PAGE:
electrolytes
what are the 4 processes by which fluids and electrolytes shift from compartment to compartment?
1. Osmosis
2. Diffusion
3. Filtration
4. Active transport
T or F: Osmosis requires work.
False! Osmosis does not require work it naturally occurs!
drawing power of water and depends on the number of molecules in solution
Osmotic pressure
term that describes the concentration of solutions, reflects the number of molecules in a liter of solution, and is measured in milliosmoles per liter
Osmolarity
Pulls fluid from cells, causing them to shrink (ex. 3% sodium chloride)
Hypertonic solution
example of when you would give a hypertonic solution
increased ICP and pulmonary edema
expand the body's fluid volume without causing a fluid shift from one compartment to another
isotonic solution
moves fluid into the cells, causing them to enlarge (ex. 0.45% sodium chloride)
Hypotonic solution
example of when you would give a hypotonic solution
vomiting and diarrhea
what is the normal amount of fluid output daily?
1500-1600 ml urine daily
prevents diuresis, causes the body to save water
ADH
works on renal tubules and collecting ducts to save water and return it to systemic circulation
ADH
plays a critical role in the balance of fluid and electrolytes and the maintenance of vascular tone
Atrial Natriuretic Peptide
a hormone secreted from atrial cells of the heart in response to atrial stretching and increase in circulating blood volume
Atrial Natriuretic Peptide
acts as a diuretic that causes sodium loss and inhibits the thirst mechanism
Atrial Natriuretic Peptide
what organs do you lose fluid from?
kidneys, skin, lungs, and GI tract
continuous and occurs through the skin and lungs; patient does not perceive the loss, but it can significantly increase with fever or burns
insensible water loss
occurs through excess perspiration and can be perceived by the client or through inspection. Sympathic nervous system activates sweat glands to regulate water loss from the skin.
Sensible loss
what EKG changes will you see with hypokalemia?
flattened T wave on monitor, ventricular rhythms will effect what you see in your T wave
what 2 electrolytes are inversely related?
Calcium and phosphorus
what is pH a reflection of?
balance between CO2 and HCO3
what is CO2 regulated by?
Lungs
what is HCO3 regulated by?
Kidneys
the energy needed to maintain life-sustaining activities like breathing, circulation, heart rate, and temperature for a specific period of time at rest
Basal Metabolic Rate (BMR)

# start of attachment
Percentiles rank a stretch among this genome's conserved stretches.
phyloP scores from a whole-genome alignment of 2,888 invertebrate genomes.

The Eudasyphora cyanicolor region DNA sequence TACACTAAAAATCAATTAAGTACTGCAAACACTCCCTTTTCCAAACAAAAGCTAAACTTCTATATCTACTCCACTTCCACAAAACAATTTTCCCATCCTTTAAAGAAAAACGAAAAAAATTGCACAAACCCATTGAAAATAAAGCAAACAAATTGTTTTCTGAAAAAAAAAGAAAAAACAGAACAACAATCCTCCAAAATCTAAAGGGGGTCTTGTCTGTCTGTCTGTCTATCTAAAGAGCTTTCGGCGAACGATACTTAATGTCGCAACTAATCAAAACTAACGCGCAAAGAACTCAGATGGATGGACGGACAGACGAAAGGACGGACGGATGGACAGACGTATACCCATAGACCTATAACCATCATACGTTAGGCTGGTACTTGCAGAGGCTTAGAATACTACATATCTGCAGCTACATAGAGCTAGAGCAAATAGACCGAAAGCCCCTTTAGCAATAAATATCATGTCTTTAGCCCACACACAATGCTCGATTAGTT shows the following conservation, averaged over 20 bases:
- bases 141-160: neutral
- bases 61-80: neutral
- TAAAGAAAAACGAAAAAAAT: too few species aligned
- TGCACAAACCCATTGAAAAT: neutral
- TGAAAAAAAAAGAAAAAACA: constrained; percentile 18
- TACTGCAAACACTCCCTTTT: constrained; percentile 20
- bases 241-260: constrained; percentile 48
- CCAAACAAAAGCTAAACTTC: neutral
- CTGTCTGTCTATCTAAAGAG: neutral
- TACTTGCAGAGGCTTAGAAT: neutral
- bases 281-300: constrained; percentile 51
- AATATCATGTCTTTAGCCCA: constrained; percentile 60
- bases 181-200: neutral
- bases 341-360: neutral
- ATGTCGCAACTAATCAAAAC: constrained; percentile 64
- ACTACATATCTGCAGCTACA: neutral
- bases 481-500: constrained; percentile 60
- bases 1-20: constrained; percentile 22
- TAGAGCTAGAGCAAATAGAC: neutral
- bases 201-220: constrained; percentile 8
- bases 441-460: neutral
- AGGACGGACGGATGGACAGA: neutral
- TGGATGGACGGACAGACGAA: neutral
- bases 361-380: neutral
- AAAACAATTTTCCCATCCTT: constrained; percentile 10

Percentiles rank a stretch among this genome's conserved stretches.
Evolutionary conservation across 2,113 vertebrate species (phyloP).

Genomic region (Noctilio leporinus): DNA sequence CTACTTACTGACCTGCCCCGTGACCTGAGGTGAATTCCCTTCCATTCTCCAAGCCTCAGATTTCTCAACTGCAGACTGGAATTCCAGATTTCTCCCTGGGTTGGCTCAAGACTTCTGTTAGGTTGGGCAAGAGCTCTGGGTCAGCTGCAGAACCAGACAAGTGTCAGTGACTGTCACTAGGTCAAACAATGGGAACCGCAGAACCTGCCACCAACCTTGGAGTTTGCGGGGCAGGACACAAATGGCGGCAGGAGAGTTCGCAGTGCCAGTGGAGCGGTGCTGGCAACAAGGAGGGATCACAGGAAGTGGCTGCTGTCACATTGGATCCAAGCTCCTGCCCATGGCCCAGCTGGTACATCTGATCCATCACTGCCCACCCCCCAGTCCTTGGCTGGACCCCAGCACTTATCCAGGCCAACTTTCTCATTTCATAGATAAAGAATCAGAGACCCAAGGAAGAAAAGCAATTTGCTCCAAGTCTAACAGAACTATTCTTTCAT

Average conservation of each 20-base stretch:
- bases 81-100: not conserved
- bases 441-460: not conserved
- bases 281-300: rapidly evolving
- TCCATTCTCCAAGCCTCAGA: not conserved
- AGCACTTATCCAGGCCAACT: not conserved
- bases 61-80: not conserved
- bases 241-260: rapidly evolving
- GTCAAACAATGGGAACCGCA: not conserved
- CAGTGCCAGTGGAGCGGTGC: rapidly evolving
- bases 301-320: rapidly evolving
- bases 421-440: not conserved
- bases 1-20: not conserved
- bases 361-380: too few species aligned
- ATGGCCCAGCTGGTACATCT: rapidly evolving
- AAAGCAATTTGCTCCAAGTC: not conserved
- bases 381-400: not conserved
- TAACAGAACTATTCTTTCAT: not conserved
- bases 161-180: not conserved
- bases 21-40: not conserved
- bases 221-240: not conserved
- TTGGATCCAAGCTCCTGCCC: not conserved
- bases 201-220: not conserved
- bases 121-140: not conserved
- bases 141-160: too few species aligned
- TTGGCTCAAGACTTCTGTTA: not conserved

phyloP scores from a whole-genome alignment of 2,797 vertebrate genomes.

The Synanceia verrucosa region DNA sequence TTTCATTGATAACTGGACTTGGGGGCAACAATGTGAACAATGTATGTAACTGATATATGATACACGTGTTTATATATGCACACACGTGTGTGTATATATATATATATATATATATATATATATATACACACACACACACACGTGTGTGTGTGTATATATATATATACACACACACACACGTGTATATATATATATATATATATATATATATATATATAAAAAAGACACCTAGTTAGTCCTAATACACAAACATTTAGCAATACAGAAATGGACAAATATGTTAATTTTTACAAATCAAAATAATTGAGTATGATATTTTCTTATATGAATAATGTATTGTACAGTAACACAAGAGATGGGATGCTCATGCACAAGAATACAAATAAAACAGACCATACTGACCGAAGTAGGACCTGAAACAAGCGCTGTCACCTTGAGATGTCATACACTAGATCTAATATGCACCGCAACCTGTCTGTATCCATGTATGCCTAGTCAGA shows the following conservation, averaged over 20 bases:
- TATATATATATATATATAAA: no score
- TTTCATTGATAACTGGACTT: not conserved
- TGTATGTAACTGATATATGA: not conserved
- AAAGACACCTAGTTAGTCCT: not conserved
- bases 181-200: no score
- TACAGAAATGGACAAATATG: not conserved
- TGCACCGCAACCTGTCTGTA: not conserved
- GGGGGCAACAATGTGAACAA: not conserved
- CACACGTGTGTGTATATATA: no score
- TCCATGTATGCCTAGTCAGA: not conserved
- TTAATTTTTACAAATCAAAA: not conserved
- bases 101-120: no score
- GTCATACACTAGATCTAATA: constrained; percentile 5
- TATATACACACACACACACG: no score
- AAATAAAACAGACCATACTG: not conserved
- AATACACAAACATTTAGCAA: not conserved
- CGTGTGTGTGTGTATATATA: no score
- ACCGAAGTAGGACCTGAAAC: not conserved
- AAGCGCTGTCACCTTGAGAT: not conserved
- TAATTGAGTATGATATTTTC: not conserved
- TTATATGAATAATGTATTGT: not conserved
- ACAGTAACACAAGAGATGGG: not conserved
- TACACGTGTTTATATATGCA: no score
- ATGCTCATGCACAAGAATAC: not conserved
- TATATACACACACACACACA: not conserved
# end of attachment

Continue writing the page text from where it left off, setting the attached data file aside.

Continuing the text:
the amount of energy an individual needs to consume over a 24 hours period for the body to maintain all its internal working activities while at rest
Resting Energy Expenditure (REE)
the elements necessary for body process and function: carbs, proteins, fats, water, vitamins and minerals
nutrients
what are the macronutrients?
carbohydrates, proteins, lipids (fats), and water
what are the micronutrients?
vitamins and minerals
fat soluble vitamins
A, D, E, K
water soluble vitamins
B, C
what is the main source of energy in the diet?
Carbs
protein like substances that act as catalysts to speed up chemical reactions
Enzymes
avoids meat, fish, and poultry but eats eggs and milk
Ovolactovegetarian
drinks milk but no eggs
Lactovegetarian
consumes only plant foods
Vegans
fruits, nuts, honey and olive oil (nutrient poor)
Fruitarian
Diet: thickened diet for clients with difficulty swallowing (CVA)
Dysphagia Diet
IBW for females
100 lbs for 5 feet plus 5 lbs per inch over 5 feet
IBW for males
106 lbs for 5 feet plus 6 lbs per inch over 5 feet
Albumin level
3.5-5
Total lymphocyte count
1800-3000
Total pre-albumin
15-36; best indicator for acute condition
what could giving protein too fast cause?
seizure
what is restricted with celiac disease?
Gluten
Diet: small meals, low fat, high protein, NO carbonated beverages, or high fiber
Gastric by-pass diet
Diet: minimizes elimination, restrict high fiber foods, fried foods, pepper, alcohol, heavy seasonings ect - IBS
Low-residue diet
Diet: for malabsorption, chronic pancreatitis, gallbladder disease or clients with CVD, CHF
Fat-controlled diet
Diet: renal disease and liver disease
Protein-controlled diet
15 g of carb = ? servings
1 serving
how many calories should a diabetic intake daily?
1800, 900 should be carbs